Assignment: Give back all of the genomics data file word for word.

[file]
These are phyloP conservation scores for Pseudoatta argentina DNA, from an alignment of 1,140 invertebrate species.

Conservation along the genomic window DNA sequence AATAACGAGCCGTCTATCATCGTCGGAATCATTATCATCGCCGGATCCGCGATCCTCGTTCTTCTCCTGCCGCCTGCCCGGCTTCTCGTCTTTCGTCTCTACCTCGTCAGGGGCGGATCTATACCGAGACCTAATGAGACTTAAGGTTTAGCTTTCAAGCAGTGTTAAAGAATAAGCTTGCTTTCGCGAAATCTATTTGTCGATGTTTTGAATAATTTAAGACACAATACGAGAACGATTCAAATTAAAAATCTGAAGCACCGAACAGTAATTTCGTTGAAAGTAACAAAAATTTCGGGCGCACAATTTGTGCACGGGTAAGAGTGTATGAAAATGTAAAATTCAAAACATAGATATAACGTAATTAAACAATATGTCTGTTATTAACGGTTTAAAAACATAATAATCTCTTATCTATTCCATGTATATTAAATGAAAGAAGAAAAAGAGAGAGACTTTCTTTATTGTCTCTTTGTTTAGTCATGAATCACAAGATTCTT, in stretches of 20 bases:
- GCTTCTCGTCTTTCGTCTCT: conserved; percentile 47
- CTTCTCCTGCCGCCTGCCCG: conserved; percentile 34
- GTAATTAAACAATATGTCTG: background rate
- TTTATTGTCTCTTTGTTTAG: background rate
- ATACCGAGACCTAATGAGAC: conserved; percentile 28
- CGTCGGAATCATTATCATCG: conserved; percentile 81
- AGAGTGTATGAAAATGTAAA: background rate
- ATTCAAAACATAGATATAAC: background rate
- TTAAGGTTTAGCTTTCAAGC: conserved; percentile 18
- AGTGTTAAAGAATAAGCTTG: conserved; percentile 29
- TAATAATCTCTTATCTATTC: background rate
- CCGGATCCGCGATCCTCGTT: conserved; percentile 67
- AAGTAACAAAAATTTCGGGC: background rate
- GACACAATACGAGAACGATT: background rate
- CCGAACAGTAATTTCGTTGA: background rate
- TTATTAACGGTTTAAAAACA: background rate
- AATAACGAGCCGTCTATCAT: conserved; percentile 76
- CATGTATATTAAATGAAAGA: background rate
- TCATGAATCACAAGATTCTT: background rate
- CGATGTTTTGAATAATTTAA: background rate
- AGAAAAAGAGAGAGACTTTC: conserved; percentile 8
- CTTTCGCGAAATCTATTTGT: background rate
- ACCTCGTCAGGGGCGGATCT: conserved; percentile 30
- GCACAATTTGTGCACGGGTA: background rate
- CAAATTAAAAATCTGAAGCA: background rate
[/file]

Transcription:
These are phyloP conservation scores for Pseudoatta argentina DNA, from an alignment of 1,140 invertebrate species.

Conservation along the genomic window DNA sequence AATAACGAGCCGTCTATCATCGTCGGAATCATTATCATCGCCGGATCCGCGATCCTCGTTCTTCTCCTGCCGCCTGCCCGGCTTCTCGTCTTTCGTCTCTACCTCGTCAGGGGCGGATCTATACCGAGACCTAATGAGACTTAAGGTTTAGCTTTCAAGCAGTGTTAAAGAATAAGCTTGCTTTCGCGAAATCTATTTGTCGATGTTTTGAATAATTTAAGACACAATACGAGAACGATTCAAATTAAAAATCTGAAGCACCGAACAGTAATTTCGTTGAAAGTAACAAAAATTTCGGGCGCACAATTTGTGCACGGGTAAGAGTGTATGAAAATGTAAAATTCAAAACATAGATATAACGTAATTAAACAATATGTCTGTTATTAACGGTTTAAAAACATAATAATCTCTTATCTATTCCATGTATATTAAATGAAAGAAGAAAAAGAGAGAGACTTTCTTTATTGTCTCTTTGTTTAGTCATGAATCACAAGATTCTT, in stretches of 20 bases:
- GCTTCTCGTCTTTCGTCTCT: conserved; percentile 47
- CTTCTCCTGCCGCCTGCCCG: conserved; percentile 34
- GTAATTAAACAATATGTCTG: background rate
- TTTATTGTCTCTTTGTTTAG: background rate
- ATACCGAGACCTAATGAGAC: conserved; percentile 28
- CGTCGGAATCATTATCATCG: conserved; percentile 81
- AGAGTGTATGAAAATGTAAA: background rate
- ATTCAAAACATAGATATAAC: background rate
- TTAAGGTTTAGCTTTCAAGC: conserved; percentile 18
- AGTGTTAAAGAATAAGCTTG: conserved; percentile 29
- TAATAATCTCTTATCTATTC: background rate
- CCGGATCCGCGATCCTCGTT: conserved; percentile 67
- AAGTAACAAAAATTTCGGGC: background rate
- GACACAATACGAGAACGATT: background rate
- CCGAACAGTAATTTCGTTGA: background rate
- TTATTAACGGTTTAAAAACA: background rate
- AATAACGAGCCGTCTATCAT: conserved; percentile 76
- CATGTATATTAAATGAAAGA: background rate
- TCATGAATCACAAGATTCTT: background rate
- CGATGTTTTGAATAATTTAA: background rate
- AGAAAAAGAGAGAGACTTTC: conserved; percentile 8
- CTTTCGCGAAATCTATTTGT: background rate
- ACCTCGTCAGGGGCGGATCT: conserved; percentile 30
- GCACAATTTGTGCACGGGTA: background rate
- CAAATTAAAAATCTGAAGCA: background rate